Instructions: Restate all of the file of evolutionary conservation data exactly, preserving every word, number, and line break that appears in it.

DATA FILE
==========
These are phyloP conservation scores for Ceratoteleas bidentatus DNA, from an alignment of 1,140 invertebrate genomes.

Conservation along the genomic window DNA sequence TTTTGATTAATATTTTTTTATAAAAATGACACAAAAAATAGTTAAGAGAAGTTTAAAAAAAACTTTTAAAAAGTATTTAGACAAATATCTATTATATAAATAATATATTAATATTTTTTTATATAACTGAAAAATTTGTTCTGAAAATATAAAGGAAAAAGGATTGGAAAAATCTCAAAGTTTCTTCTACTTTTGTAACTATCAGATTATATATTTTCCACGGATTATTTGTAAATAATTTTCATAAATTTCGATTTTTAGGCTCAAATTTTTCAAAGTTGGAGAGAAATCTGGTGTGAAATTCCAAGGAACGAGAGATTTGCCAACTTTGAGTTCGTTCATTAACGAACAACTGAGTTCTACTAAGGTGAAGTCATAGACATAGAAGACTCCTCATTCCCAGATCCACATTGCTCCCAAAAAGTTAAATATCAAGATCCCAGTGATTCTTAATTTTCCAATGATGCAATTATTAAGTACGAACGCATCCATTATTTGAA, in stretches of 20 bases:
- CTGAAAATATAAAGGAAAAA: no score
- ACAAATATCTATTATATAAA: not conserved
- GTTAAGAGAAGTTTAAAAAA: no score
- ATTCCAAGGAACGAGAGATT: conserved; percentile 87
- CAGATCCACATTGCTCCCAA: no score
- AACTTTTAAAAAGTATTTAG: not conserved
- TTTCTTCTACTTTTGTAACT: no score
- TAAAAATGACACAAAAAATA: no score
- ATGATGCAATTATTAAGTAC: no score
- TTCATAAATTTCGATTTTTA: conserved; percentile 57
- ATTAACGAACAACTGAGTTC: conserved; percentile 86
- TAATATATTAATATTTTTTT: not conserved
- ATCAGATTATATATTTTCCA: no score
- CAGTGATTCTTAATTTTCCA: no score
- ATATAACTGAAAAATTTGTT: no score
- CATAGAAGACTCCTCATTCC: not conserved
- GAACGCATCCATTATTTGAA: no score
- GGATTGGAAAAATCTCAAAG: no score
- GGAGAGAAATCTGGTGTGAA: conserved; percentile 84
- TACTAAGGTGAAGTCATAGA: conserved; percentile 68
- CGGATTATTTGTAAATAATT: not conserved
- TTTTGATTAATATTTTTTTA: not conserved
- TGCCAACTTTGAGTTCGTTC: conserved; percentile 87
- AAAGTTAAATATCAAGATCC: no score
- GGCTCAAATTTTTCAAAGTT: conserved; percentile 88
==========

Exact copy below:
These are phyloP conservation scores for Ceratoteleas bidentatus DNA, from an alignment of 1,140 invertebrate genomes.

Conservation along the genomic window DNA sequence TTTTGATTAATATTTTTTTATAAAAATGACACAAAAAATAGTTAAGAGAAGTTTAAAAAAAACTTTTAAAAAGTATTTAGACAAATATCTATTATATAAATAATATATTAATATTTTTTTATATAACTGAAAAATTTGTTCTGAAAATATAAAGGAAAAAGGATTGGAAAAATCTCAAAGTTTCTTCTACTTTTGTAACTATCAGATTATATATTTTCCACGGATTATTTGTAAATAATTTTCATAAATTTCGATTTTTAGGCTCAAATTTTTCAAAGTTGGAGAGAAATCTGGTGTGAAATTCCAAGGAACGAGAGATTTGCCAACTTTGAGTTCGTTCATTAACGAACAACTGAGTTCTACTAAGGTGAAGTCATAGACATAGAAGACTCCTCATTCCCAGATCCACATTGCTCCCAAAAAGTTAAATATCAAGATCCCAGTGATTCTTAATTTTCCAATGATGCAATTATTAAGTACGAACGCATCCATTATTTGAA, in stretches of 20 bases:
- CTGAAAATATAAAGGAAAAA: no score
- ACAAATATCTATTATATAAA: not conserved
- GTTAAGAGAAGTTTAAAAAA: no score
- ATTCCAAGGAACGAGAGATT: conserved; percentile 87
- CAGATCCACATTGCTCCCAA: no score
- AACTTTTAAAAAGTATTTAG: not conserved
- TTTCTTCTACTTTTGTAACT: no score
- TAAAAATGACACAAAAAATA: no score
- ATGATGCAATTATTAAGTAC: no score
- TTCATAAATTTCGATTTTTA: conserved; percentile 57
- ATTAACGAACAACTGAGTTC: conserved; percentile 86
- TAATATATTAATATTTTTTT: not conserved
- ATCAGATTATATATTTTCCA: no score
- CAGTGATTCTTAATTTTCCA: no score
- ATATAACTGAAAAATTTGTT: no score
- CATAGAAGACTCCTCATTCC: not conserved
- GAACGCATCCATTATTTGAA: no score
- GGATTGGAAAAATCTCAAAG: no score
- GGAGAGAAATCTGGTGTGAA: conserved; percentile 84
- TACTAAGGTGAAGTCATAGA: conserved; percentile 68
- CGGATTATTTGTAAATAATT: not conserved
- TTTTGATTAATATTTTTTTA: not conserved
- TGCCAACTTTGAGTTCGTTC: conserved; percentile 87
- AAAGTTAAATATCAAGATCC: no score
- GGCTCAAATTTTTCAAAGTT: conserved; percentile 88